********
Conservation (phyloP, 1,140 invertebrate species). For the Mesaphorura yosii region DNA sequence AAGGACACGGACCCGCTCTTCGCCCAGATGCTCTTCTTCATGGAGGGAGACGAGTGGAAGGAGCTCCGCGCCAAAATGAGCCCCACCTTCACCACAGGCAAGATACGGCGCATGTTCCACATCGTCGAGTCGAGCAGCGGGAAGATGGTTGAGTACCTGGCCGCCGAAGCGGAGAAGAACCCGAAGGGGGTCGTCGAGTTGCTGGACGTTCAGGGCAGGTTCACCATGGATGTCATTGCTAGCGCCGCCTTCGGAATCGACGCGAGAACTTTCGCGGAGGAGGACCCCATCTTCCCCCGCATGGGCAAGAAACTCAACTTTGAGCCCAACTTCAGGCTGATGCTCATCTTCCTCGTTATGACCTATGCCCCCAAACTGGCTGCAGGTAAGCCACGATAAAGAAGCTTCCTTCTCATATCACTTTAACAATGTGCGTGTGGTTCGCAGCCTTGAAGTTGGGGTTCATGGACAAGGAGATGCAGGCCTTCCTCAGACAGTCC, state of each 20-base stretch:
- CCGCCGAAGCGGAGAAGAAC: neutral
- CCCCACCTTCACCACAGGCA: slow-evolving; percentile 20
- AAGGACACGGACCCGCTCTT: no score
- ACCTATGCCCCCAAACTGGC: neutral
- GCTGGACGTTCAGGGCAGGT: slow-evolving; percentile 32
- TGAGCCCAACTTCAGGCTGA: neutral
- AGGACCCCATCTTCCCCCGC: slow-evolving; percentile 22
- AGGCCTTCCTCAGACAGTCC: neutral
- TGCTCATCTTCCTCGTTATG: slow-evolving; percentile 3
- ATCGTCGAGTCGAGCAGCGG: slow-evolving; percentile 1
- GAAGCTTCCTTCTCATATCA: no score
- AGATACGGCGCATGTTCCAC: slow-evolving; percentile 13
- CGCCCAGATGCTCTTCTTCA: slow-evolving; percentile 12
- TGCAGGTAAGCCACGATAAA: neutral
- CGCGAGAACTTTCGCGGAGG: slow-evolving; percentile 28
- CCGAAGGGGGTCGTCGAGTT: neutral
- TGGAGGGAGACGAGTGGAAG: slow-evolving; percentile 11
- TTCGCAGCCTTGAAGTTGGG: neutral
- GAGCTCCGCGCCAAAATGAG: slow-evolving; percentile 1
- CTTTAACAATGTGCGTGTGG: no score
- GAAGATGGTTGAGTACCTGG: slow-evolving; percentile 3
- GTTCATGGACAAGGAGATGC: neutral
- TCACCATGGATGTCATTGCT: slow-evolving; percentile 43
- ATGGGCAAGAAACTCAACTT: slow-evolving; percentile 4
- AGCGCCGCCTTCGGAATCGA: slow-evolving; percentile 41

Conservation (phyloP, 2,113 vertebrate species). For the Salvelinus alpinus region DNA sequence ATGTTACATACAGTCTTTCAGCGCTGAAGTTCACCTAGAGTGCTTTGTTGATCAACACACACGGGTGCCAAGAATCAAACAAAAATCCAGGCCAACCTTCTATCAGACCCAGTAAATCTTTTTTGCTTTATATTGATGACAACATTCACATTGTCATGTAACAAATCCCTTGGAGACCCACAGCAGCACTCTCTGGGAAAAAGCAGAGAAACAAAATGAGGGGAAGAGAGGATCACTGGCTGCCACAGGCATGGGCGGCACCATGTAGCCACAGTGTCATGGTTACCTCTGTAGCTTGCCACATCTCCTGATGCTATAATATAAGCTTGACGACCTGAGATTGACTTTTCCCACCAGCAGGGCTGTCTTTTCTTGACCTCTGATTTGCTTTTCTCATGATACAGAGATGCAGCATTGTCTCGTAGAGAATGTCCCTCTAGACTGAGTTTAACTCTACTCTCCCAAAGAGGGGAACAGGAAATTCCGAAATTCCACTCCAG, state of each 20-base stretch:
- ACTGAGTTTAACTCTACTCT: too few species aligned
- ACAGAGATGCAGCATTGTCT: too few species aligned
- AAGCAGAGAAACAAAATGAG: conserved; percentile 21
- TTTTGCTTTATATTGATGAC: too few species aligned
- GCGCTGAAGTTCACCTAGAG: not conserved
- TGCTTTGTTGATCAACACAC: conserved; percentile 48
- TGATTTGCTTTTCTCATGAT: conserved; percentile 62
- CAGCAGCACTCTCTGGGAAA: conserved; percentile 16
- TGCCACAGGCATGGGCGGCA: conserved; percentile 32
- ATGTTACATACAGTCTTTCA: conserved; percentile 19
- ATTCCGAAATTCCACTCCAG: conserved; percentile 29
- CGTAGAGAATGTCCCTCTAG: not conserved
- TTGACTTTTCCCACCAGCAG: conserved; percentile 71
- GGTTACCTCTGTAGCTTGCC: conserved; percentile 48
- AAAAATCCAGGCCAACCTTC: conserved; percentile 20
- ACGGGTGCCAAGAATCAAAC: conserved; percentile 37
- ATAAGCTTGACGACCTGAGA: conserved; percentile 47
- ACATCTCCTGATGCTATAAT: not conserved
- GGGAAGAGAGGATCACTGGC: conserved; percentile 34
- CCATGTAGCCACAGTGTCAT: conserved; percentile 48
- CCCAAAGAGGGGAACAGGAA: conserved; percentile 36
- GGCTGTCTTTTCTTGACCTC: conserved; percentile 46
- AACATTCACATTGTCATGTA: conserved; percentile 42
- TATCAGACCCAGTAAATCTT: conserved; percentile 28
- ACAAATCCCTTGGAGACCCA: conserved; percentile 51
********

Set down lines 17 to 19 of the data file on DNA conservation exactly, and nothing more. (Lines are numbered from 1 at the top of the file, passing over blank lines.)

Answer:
- CCGAAGGGGGTCGTCGAGTT: neutral
- TGGAGGGAGACGAGTGGAAG: slow-evolving; percentile 11
- TTCGCAGCCTTGAAGTTGGG: neutral